So what does all this stuff do?

master..xp_cmdshell Executes a given command string as an operating-system command shell.

bcp is the bulk copy program

“SELECT id, CHAR(34) + SomeValue + CHAR(34),SomeOtherValue FROM tempdb..TestData” This is our query, CHAR(34) is the ascii code for double qoutes, we are putting double quotes around the character values/

queryout Specifies the direction of the bulk copy

C:TestData.txt this is the name of the file that will be created

-t, Specifies the field terminator. The default is t (tab character). We are using this parameter to override the default field terminator by using a comma instead.

-c Performs the bulk copy operation using a character data type. This option does not prompt for each field

-Slocalhost tells bcp where to connect to, in this case localhost.

-T Specifies that bcp connects to SQL Server with a trusted connection. If you want to use login credentials and you username is SQL2008 and the password = pw2008 then instead of -T you would do this -U”SQL2008″ -P”pw2008″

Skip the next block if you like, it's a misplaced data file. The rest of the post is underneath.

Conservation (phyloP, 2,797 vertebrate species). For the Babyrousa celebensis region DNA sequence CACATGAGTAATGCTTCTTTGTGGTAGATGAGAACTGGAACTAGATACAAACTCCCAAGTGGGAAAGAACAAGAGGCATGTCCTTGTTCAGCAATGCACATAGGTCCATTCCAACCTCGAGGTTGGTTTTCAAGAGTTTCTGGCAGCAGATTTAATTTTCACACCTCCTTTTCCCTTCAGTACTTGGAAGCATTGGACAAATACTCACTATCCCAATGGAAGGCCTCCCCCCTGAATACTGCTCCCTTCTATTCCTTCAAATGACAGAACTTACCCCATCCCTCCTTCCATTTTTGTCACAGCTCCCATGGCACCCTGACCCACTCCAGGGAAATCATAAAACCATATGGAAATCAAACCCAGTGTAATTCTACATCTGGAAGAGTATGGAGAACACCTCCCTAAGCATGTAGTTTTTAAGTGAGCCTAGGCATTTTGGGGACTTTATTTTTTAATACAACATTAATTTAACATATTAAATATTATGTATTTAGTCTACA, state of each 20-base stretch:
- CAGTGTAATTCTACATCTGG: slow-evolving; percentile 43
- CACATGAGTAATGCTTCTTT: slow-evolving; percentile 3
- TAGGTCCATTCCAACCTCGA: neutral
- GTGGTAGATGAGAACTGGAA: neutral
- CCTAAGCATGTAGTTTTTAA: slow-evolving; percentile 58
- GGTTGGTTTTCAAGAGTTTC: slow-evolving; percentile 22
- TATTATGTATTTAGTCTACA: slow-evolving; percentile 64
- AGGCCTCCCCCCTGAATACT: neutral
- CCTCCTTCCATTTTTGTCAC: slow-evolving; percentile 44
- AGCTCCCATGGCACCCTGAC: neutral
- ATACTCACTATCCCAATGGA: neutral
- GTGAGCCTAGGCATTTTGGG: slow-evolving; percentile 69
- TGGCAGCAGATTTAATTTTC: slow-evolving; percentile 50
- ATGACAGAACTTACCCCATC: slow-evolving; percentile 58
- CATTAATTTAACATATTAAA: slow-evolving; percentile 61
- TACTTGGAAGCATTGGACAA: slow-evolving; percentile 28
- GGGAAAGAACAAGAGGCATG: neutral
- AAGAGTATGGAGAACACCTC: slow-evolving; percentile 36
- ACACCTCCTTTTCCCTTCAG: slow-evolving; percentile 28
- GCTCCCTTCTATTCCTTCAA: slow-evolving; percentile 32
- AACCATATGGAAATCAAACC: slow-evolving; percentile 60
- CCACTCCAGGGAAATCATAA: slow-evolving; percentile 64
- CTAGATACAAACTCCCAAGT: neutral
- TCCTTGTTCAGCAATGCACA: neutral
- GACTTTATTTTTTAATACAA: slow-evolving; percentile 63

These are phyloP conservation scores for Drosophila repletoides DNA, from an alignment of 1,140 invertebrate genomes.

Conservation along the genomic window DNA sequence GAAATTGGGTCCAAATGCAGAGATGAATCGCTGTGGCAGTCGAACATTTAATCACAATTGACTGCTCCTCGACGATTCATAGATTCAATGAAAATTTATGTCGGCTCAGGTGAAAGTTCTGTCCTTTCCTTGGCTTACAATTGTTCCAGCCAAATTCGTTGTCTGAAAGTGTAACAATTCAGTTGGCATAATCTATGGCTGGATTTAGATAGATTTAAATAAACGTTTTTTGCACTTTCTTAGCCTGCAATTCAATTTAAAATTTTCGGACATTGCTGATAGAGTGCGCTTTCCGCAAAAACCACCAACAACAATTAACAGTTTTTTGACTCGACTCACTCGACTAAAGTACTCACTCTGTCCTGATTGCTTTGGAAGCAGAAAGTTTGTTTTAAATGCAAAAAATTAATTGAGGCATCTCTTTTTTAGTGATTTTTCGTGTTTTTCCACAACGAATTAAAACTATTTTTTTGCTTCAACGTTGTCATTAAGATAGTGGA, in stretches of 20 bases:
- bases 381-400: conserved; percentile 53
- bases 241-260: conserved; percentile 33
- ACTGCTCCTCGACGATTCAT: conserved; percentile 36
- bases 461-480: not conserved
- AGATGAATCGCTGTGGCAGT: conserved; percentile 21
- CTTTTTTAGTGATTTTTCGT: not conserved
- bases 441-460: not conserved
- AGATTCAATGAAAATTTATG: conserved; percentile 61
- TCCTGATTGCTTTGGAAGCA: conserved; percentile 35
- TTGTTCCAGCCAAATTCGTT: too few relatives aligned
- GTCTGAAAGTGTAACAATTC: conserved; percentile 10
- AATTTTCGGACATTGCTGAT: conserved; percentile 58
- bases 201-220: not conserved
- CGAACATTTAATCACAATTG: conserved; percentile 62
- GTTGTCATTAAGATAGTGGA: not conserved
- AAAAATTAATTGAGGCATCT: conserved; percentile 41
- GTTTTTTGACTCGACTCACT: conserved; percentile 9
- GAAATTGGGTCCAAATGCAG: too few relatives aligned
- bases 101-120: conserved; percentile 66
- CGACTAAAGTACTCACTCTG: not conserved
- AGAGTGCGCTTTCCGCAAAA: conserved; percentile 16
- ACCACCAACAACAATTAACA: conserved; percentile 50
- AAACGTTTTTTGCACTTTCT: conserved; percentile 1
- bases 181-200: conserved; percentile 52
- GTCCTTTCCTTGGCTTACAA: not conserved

There are a lot more arguments available for the BCP utility, I recommend checking all the available arguments out here: http://msdn.microsoft.com/en-us/library/ms162802.aspx

Attention/warning!!

Here are a couple of warnings for you.

xp_cmdshell
It is not a best practice to have xp_cmdshell enabled. As a matter of fact beginning with SQL Server 2005, the product ships with xp_cmdshell disabled. If you try to run xp_cmdshell you will get the following message if it is not enabled
Server: Msg 15281, Level 16, State 1, Procedure xp_cmdshell, Line 1

SQL Server blocked access to procedure ‘sys.xp_cmdshell’ of component ‘xp_cmdshell’ because this component is turned off as part of the security configuration for this server. A system administrator can enable the use of ‘xp_cmdshell’ by using sp_configure. For more information about enabling ‘xp_cmdshell’, see “Surface Area Configuration” in SQL Server Books Online.

To enable xp_cmdshell execute the following code